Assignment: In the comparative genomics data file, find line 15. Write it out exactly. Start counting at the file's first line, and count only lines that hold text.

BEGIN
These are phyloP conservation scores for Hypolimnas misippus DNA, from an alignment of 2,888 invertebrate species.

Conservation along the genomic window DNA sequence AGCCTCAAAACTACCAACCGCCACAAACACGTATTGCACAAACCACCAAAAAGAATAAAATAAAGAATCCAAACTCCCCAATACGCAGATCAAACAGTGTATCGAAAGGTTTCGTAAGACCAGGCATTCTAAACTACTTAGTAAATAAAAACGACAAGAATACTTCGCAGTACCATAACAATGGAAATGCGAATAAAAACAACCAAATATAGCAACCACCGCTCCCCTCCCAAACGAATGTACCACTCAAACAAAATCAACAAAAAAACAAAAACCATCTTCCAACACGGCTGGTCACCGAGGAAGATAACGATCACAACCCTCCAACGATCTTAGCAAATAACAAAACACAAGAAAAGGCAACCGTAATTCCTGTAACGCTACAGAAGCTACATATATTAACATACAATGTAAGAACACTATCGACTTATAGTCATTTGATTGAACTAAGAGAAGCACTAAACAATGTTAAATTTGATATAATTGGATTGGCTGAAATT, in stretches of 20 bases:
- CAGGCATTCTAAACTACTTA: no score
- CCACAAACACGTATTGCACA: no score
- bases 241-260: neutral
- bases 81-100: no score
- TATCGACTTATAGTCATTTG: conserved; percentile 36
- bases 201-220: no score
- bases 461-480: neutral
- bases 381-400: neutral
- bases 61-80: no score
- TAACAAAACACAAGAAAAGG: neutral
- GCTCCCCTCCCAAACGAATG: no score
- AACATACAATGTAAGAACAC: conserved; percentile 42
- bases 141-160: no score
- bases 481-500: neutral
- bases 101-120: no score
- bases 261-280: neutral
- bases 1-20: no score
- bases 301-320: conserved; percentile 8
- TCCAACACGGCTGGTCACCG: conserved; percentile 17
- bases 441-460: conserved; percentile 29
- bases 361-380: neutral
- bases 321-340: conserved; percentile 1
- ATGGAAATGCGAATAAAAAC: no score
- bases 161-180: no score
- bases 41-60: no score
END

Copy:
- bases 141-160: no score